Tibeto-Burman and Tai peoples of Assam

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Tibeto-Burman and Tai peoples of Assam
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Sino-Tibetan groups, Tai groups

The Tibeto-Burman and Tai people of Assam are the different groups of people who migrated from East Asia and Southeast Asia into the Brahmaputra Valley during the ancient and medieval period. Today, they represent a major portion of the population of Assam and have made a strong impact on the social, cultural and political aspects of the state.



Migration into Assam


The first group of Indo-Mongoloids migrated from Tibet and South China who spoke Tibeto-Burman languages during the 15th to 20th century BCE. These people are today identified as the Bodo-Kachari people scattered over Assam which includes Dimasas, Bodos, Hajongs, Chutias, Rabhas, Sonowals, Lalung (Tiwas), and many such groups. These Tibeto-Burman groups came after the arrival of the Austro-Asiatic people in the region represented by the Khasi and Jaintia ethnic groups who were in all probability the first inhabitants of the region. As there are no Austro-Asiatic speaking people in Assam, it can be well stated that the Tibeto-Burman speakers probably absorbed the earlier settlers. This is well evident in the culture of the Kacharis which is a blend of Sino-Tibetan as well as Austro-Asiatic customs.


The second wave of Mongoloid group into Assam was led by a Shan group called Tai-Ahom when Sukaphaa lead his group into Assam via the Pangsau pass in the Patkai from South China. The Ahoms were followed by other Tai people who were Buddhists: Khamti, Khamyang, Aiton, Phake and Turung who settled in Upper Assam and Arunachal Pradesh.

State formation

Mleccha dynasty is a Tibeto-Burman dynasty which ruled almost the entire Brahmaputra Valley from 655-900. [1]

Varman and Pala dynasty are highly controversial. According to Sunit Kumar Chatterjee these two dynasties are also Tibeto-Burman. Hugh B. Urban (2011) too infers that the Varmans descended from non-Aryan tribes. [2]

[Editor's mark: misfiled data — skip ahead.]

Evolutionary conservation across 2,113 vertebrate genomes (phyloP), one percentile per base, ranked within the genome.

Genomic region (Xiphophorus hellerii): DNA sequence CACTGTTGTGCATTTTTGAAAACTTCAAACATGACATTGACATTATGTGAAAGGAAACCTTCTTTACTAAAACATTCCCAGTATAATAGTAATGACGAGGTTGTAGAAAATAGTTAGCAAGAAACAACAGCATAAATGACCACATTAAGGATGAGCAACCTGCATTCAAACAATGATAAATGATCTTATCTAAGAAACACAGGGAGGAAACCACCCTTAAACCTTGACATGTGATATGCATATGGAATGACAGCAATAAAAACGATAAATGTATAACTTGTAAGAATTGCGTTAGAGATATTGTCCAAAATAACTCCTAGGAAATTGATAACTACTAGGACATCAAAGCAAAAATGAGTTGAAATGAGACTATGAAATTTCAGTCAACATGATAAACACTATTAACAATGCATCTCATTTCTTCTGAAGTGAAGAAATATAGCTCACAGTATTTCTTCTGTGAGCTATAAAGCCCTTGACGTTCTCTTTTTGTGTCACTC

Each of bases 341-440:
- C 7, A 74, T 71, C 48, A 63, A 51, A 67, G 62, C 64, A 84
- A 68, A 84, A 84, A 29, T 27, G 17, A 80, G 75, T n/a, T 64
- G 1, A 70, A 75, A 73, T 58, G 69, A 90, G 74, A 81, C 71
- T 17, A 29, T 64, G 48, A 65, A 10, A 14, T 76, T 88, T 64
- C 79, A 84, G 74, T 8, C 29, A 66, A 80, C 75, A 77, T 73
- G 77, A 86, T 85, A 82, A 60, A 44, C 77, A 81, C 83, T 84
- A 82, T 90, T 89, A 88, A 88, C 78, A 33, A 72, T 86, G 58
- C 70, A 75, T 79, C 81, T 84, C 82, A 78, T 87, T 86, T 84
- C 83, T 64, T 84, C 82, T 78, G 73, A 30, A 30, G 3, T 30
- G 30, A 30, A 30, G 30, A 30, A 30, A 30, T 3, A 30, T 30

During the medieval period, most of the state formations were done by the Mongoloid people in Assam. The most prominent of them were the Ahom, Chutia and Kachari Kingdoms and the Kamata Kingdom.

The Ahom kingdom was located in what is now Sivasagar district, Assam, and later on, it expanded to control the entire Assam valley. The Chutia had their center of power on the north bank of Brahmaputra in eastern Assam from Parshuram Kund in Arunachal Pradesh to Vishwanath in Sonitpur district of Assam. The Kachari rulers controlled the areas of south Assam, while the Kamata dynasty held their power in present western Assam districts. Among other dynasties, Borahi and Moran had their vassal-chiefdoms in eastern Assam. Motok state was formed in the late 18th century. They are composed of various strata spread across entire eastern Assam.


The list of groups of the Tai and Tibeto-Burman people of Assam:

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  1. "Virtually all of Assam’s kings, from the fourth-century Varmans down to the eighteenth-century Ahoms, came from non-Aryan Tibeto-Burman tribes that were only gradually Sanskritised." ( Urban 2011 , p. 234)
  2. "Virtually all of Assam’s kings, from the fourth-century Varmans down to the eighteenth-century Ahoms, came from non-Aryan tribes that were only gradually Sanskritised." ( Urban 2011 , p. 234)